How to make a sinuous, tapered string inlayMaster Class
Synopsis: Take traditional stringing inlay to a new level with Steve Latta’s technique, which allows for lines that taper in thickness and transition smoothly between different widths. This gives his pattern a more organic, contemporary feel. Here he shows how he worked out a design for a chest, starting on paper and then making an MDF pattern, cutting the grooves with a Dremel tool and smoothing the intersections and transitions between different widths.
Over the past several years, I’ve tried to push the limits of traditional stringing patterns, which are basically a combination of straight lines and regular arcs, into freer, more organic forms that have a lot more life. Using patterns to guide a Dremel tool with end-mill bits gave me a new design vocabulary free of geometric constraints. To add realism and vitality to these designs, I taper the lines, routing adjacent sections with bits of different diameters, then smoothing the transitions between them by hand. The inlay on this chest that I made for my wife, Elizabeth, illustrates this effect.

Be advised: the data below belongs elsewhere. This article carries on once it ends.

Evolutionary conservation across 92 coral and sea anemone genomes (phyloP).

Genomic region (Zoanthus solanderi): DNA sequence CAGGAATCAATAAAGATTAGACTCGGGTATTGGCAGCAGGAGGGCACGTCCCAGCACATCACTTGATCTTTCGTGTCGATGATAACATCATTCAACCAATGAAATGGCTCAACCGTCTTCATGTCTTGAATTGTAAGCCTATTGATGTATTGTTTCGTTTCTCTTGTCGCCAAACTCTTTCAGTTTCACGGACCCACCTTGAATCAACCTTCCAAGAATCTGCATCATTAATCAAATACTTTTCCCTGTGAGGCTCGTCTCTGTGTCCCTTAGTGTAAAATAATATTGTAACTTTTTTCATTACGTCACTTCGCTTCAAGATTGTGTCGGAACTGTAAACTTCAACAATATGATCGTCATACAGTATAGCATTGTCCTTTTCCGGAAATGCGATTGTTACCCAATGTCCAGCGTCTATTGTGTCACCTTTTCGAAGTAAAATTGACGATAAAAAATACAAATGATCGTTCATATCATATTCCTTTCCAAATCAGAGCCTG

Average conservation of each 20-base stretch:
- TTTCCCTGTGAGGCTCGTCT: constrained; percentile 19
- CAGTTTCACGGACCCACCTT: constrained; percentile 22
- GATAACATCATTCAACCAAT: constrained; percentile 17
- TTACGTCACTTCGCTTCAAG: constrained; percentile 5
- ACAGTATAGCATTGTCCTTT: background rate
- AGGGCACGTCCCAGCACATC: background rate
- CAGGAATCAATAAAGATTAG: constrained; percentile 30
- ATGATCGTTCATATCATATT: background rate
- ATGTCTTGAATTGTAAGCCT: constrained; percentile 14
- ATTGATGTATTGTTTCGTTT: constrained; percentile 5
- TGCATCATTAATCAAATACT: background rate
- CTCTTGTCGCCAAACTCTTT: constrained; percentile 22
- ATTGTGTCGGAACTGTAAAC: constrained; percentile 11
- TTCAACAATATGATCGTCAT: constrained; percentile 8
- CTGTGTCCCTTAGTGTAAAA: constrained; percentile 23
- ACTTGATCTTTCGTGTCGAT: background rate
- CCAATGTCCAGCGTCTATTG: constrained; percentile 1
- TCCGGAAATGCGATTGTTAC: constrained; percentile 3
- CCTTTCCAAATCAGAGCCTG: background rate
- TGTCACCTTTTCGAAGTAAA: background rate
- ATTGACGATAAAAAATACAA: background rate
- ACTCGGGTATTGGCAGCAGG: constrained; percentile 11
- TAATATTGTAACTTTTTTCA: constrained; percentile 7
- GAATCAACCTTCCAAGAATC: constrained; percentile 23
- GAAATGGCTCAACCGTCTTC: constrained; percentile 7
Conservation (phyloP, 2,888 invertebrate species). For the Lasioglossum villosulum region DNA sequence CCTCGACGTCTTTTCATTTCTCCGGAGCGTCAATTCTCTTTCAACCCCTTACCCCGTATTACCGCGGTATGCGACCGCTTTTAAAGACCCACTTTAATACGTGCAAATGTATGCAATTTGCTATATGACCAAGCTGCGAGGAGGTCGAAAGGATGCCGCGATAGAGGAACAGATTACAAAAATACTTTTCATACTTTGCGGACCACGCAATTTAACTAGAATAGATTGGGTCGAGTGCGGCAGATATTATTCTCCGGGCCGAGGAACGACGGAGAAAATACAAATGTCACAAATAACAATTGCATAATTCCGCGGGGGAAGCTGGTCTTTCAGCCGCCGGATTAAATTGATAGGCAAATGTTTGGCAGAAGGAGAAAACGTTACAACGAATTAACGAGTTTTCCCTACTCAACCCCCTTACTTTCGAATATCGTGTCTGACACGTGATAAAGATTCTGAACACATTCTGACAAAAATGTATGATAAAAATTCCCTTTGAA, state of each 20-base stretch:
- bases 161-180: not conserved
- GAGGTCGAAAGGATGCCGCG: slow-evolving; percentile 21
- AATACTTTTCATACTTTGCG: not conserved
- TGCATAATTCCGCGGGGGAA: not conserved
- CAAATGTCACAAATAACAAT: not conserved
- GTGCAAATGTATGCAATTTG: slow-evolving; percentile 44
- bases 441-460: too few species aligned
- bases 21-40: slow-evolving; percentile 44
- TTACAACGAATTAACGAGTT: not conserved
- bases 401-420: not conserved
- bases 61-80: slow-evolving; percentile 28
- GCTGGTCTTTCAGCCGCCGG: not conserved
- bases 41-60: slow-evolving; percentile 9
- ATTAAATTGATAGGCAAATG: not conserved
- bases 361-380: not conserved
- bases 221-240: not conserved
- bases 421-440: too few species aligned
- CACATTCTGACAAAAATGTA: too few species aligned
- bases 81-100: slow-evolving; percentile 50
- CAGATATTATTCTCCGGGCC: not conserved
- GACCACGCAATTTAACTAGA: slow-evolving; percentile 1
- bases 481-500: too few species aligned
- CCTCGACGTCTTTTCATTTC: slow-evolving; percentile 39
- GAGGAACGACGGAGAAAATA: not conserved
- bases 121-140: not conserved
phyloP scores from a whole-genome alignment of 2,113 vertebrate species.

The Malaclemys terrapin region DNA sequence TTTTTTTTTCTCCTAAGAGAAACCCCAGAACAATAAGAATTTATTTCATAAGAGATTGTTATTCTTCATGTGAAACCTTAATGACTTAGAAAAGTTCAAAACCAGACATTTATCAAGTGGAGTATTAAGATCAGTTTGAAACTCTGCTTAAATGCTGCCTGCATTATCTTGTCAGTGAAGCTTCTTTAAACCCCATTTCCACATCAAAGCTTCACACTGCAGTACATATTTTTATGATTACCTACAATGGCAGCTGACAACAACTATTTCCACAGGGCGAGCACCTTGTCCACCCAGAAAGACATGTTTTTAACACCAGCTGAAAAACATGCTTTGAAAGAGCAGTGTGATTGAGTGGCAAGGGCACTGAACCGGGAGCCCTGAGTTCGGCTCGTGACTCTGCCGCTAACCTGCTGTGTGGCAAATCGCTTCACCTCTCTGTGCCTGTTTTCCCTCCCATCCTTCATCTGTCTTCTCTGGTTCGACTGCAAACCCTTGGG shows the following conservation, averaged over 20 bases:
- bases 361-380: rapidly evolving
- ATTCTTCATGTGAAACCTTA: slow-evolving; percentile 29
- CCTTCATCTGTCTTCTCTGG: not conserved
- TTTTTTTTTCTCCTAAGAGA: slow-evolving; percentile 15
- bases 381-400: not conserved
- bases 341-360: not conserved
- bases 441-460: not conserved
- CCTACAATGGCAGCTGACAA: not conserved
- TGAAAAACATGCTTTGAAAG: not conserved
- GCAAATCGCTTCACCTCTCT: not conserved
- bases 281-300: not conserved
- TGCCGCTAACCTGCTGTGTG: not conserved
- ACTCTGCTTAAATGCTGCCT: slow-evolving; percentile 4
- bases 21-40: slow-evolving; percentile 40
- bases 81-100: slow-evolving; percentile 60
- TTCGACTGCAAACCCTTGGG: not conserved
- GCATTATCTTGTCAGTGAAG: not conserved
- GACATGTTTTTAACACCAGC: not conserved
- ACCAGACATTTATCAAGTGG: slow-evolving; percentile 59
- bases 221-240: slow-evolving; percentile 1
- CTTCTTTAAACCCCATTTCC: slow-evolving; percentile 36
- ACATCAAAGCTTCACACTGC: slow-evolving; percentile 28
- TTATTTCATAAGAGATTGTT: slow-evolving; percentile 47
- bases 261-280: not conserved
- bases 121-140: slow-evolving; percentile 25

After working out the design full size on paper, make several copies. Spray-mount one copy to a piece of 1⁄2-in.-thick MDF and cut out the pattern using a scrollsaw with a no. 9 blade. Mark the end points of the lines in the design, but continue cutting to the edge of the pattern or merge into another part of the design. Reassemble the pattern pieces and make registration marks between them to show how they align.
I place registration pins along the bottom segment of the pattern so that I can remove and remount it accurately. Since this bottom section is the foundation for the design, properly positioning it aligns the entire form.
When you cut a groove, the shank of the bit rides directly against the MDF pattern. As long as you keep the tool moving, the pattern will hold up. Leave it in one place too long, however, and you’ll burn a notch into the material. To avoid creating a noticeable starting point, tilt the Dremel before turning it on, and pivot the bit into the work along the same line you’ll be cutting. Entering the work from the side results in a small entry slot that can easily be avoided. To finish a groove, cut the power to the Dremel but keep the tool moving, sliding back into an area previously cut as the rotation winds down.
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